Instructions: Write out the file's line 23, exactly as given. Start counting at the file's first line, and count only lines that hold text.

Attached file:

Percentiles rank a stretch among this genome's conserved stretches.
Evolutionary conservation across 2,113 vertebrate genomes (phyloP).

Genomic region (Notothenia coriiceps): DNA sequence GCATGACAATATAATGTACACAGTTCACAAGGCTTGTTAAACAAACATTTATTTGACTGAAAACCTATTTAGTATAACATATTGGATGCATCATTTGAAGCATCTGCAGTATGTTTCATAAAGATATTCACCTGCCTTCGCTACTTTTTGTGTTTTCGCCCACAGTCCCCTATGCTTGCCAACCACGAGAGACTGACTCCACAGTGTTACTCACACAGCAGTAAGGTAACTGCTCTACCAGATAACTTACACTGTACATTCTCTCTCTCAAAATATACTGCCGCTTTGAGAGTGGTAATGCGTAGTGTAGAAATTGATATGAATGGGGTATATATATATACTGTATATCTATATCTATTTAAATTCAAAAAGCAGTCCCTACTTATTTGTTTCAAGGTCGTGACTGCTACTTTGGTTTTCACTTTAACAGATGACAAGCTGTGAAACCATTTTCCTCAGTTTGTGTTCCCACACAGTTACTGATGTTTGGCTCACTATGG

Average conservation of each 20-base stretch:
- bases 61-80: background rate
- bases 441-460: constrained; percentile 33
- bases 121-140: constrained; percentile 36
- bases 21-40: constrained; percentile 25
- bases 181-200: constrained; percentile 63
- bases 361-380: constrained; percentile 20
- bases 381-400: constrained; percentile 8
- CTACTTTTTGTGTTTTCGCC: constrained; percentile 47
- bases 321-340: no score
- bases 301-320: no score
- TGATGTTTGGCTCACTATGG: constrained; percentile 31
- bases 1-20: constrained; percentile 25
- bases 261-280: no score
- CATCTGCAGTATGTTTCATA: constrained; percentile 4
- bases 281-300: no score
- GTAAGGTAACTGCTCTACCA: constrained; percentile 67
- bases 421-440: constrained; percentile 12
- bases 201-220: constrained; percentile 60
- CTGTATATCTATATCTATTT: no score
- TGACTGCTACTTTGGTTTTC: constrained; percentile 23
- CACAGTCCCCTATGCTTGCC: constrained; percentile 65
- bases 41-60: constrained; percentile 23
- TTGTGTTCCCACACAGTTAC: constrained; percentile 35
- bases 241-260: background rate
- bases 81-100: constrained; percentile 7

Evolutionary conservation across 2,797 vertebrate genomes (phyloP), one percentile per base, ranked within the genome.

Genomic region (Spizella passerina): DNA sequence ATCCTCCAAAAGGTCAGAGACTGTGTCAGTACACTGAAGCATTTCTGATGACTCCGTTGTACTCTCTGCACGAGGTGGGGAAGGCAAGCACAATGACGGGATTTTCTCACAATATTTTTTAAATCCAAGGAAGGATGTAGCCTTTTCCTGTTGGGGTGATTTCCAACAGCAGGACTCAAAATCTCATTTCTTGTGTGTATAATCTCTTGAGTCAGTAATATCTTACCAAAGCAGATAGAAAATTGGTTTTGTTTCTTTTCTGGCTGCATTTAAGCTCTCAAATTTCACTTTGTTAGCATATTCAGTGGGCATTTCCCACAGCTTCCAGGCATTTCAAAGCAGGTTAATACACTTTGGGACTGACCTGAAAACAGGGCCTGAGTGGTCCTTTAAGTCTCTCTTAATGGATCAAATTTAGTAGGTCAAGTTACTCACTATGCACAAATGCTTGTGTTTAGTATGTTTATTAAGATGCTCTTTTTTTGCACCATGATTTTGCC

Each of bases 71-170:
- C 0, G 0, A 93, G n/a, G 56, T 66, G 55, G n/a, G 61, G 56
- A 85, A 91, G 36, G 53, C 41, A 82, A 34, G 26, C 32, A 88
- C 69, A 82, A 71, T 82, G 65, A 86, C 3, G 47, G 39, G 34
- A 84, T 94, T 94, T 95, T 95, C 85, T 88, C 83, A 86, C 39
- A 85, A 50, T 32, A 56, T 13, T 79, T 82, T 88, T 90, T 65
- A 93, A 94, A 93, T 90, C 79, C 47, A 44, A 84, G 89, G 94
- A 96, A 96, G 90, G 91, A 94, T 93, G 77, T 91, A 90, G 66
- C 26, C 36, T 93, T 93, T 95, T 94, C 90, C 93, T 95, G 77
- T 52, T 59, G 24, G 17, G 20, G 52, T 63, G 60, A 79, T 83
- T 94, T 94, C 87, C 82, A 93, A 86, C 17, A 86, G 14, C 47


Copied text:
- CTGTATATCTATATCTATTT: no score